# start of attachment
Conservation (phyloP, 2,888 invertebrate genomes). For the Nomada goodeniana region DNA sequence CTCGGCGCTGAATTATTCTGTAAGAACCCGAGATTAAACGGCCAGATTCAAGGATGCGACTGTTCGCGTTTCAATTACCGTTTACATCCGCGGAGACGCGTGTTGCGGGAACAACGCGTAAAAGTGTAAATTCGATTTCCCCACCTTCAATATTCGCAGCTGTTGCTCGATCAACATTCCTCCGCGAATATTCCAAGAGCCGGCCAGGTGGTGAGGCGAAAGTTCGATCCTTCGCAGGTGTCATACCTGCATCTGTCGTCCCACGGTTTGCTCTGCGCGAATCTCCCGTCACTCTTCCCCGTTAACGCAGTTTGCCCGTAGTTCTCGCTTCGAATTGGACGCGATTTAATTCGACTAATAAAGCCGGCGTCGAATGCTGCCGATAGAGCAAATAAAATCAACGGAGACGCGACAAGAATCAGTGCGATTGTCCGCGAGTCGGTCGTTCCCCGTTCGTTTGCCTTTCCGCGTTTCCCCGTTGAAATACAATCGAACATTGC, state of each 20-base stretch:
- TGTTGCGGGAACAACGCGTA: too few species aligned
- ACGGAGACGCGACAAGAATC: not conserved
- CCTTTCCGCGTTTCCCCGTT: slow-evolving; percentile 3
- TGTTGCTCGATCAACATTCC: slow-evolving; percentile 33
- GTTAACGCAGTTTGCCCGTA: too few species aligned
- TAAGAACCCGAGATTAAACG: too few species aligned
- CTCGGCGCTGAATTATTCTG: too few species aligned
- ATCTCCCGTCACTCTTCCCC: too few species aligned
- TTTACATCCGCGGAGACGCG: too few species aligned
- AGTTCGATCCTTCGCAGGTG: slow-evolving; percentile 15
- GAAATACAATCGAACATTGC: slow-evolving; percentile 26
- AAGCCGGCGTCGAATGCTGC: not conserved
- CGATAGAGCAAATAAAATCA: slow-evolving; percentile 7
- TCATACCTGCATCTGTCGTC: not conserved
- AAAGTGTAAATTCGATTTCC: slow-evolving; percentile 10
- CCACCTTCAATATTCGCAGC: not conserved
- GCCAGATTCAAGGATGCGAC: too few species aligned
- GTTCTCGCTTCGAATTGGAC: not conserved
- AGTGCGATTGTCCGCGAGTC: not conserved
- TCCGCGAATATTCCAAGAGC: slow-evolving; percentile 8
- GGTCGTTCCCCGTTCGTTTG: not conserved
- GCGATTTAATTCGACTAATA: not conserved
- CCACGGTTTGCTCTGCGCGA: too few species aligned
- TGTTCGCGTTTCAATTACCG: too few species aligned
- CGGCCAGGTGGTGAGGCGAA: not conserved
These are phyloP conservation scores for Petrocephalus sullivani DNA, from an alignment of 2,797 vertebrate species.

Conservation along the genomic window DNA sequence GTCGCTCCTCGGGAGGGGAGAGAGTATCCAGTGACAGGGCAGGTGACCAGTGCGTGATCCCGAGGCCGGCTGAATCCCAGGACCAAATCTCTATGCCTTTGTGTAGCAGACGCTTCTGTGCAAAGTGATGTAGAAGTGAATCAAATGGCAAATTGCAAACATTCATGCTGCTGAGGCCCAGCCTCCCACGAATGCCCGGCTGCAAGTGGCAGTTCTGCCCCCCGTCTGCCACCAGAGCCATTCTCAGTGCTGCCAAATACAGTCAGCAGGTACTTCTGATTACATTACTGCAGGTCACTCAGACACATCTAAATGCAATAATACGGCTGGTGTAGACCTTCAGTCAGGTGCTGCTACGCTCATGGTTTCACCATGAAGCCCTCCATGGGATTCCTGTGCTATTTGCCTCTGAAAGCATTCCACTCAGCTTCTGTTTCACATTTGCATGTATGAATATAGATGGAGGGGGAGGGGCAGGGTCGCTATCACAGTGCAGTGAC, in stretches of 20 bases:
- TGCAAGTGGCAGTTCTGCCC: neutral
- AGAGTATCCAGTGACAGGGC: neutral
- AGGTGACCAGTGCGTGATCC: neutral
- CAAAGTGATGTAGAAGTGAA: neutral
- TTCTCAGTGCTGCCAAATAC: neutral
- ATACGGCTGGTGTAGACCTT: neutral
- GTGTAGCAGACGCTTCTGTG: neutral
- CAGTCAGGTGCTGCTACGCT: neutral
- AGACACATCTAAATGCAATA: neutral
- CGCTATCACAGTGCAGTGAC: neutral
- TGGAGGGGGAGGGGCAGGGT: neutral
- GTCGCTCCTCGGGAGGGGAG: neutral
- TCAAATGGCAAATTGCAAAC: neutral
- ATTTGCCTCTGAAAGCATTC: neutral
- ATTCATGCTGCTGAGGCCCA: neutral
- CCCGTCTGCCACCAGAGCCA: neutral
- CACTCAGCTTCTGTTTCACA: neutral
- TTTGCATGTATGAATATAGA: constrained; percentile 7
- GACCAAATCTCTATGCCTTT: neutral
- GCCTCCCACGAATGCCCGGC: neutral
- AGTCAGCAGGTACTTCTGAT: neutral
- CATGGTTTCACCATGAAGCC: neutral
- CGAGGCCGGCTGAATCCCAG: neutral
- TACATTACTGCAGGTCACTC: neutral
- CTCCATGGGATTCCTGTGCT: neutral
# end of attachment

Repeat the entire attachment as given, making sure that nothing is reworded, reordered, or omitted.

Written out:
Conservation (phyloP, 2,888 invertebrate genomes). For the Nomada goodeniana region DNA sequence CTCGGCGCTGAATTATTCTGTAAGAACCCGAGATTAAACGGCCAGATTCAAGGATGCGACTGTTCGCGTTTCAATTACCGTTTACATCCGCGGAGACGCGTGTTGCGGGAACAACGCGTAAAAGTGTAAATTCGATTTCCCCACCTTCAATATTCGCAGCTGTTGCTCGATCAACATTCCTCCGCGAATATTCCAAGAGCCGGCCAGGTGGTGAGGCGAAAGTTCGATCCTTCGCAGGTGTCATACCTGCATCTGTCGTCCCACGGTTTGCTCTGCGCGAATCTCCCGTCACTCTTCCCCGTTAACGCAGTTTGCCCGTAGTTCTCGCTTCGAATTGGACGCGATTTAATTCGACTAATAAAGCCGGCGTCGAATGCTGCCGATAGAGCAAATAAAATCAACGGAGACGCGACAAGAATCAGTGCGATTGTCCGCGAGTCGGTCGTTCCCCGTTCGTTTGCCTTTCCGCGTTTCCCCGTTGAAATACAATCGAACATTGC, state of each 20-base stretch:
- TGTTGCGGGAACAACGCGTA: too few species aligned
- ACGGAGACGCGACAAGAATC: not conserved
- CCTTTCCGCGTTTCCCCGTT: slow-evolving; percentile 3
- TGTTGCTCGATCAACATTCC: slow-evolving; percentile 33
- GTTAACGCAGTTTGCCCGTA: too few species aligned
- TAAGAACCCGAGATTAAACG: too few species aligned
- CTCGGCGCTGAATTATTCTG: too few species aligned
- ATCTCCCGTCACTCTTCCCC: too few species aligned
- TTTACATCCGCGGAGACGCG: too few species aligned
- AGTTCGATCCTTCGCAGGTG: slow-evolving; percentile 15
- GAAATACAATCGAACATTGC: slow-evolving; percentile 26
- AAGCCGGCGTCGAATGCTGC: not conserved
- CGATAGAGCAAATAAAATCA: slow-evolving; percentile 7
- TCATACCTGCATCTGTCGTC: not conserved
- AAAGTGTAAATTCGATTTCC: slow-evolving; percentile 10
- CCACCTTCAATATTCGCAGC: not conserved
- GCCAGATTCAAGGATGCGAC: too few species aligned
- GTTCTCGCTTCGAATTGGAC: not conserved
- AGTGCGATTGTCCGCGAGTC: not conserved
- TCCGCGAATATTCCAAGAGC: slow-evolving; percentile 8
- GGTCGTTCCCCGTTCGTTTG: not conserved
- GCGATTTAATTCGACTAATA: not conserved
- CCACGGTTTGCTCTGCGCGA: too few species aligned
- TGTTCGCGTTTCAATTACCG: too few species aligned
- CGGCCAGGTGGTGAGGCGAA: not conserved
These are phyloP conservation scores for Petrocephalus sullivani DNA, from an alignment of 2,797 vertebrate species.

Conservation along the genomic window DNA sequence GTCGCTCCTCGGGAGGGGAGAGAGTATCCAGTGACAGGGCAGGTGACCAGTGCGTGATCCCGAGGCCGGCTGAATCCCAGGACCAAATCTCTATGCCTTTGTGTAGCAGACGCTTCTGTGCAAAGTGATGTAGAAGTGAATCAAATGGCAAATTGCAAACATTCATGCTGCTGAGGCCCAGCCTCCCACGAATGCCCGGCTGCAAGTGGCAGTTCTGCCCCCCGTCTGCCACCAGAGCCATTCTCAGTGCTGCCAAATACAGTCAGCAGGTACTTCTGATTACATTACTGCAGGTCACTCAGACACATCTAAATGCAATAATACGGCTGGTGTAGACCTTCAGTCAGGTGCTGCTACGCTCATGGTTTCACCATGAAGCCCTCCATGGGATTCCTGTGCTATTTGCCTCTGAAAGCATTCCACTCAGCTTCTGTTTCACATTTGCATGTATGAATATAGATGGAGGGGGAGGGGCAGGGTCGCTATCACAGTGCAGTGAC, in stretches of 20 bases:
- TGCAAGTGGCAGTTCTGCCC: neutral
- AGAGTATCCAGTGACAGGGC: neutral
- AGGTGACCAGTGCGTGATCC: neutral
- CAAAGTGATGTAGAAGTGAA: neutral
- TTCTCAGTGCTGCCAAATAC: neutral
- ATACGGCTGGTGTAGACCTT: neutral
- GTGTAGCAGACGCTTCTGTG: neutral
- CAGTCAGGTGCTGCTACGCT: neutral
- AGACACATCTAAATGCAATA: neutral
- CGCTATCACAGTGCAGTGAC: neutral
- TGGAGGGGGAGGGGCAGGGT: neutral
- GTCGCTCCTCGGGAGGGGAG: neutral
- TCAAATGGCAAATTGCAAAC: neutral
- ATTTGCCTCTGAAAGCATTC: neutral
- ATTCATGCTGCTGAGGCCCA: neutral
- CCCGTCTGCCACCAGAGCCA: neutral
- CACTCAGCTTCTGTTTCACA: neutral
- TTTGCATGTATGAATATAGA: constrained; percentile 7
- GACCAAATCTCTATGCCTTT: neutral
- GCCTCCCACGAATGCCCGGC: neutral
- AGTCAGCAGGTACTTCTGAT: neutral
- CATGGTTTCACCATGAAGCC: neutral
- CGAGGCCGGCTGAATCCCAG: neutral
- TACATTACTGCAGGTCACTC: neutral
- CTCCATGGGATTCCTGTGCT: neutral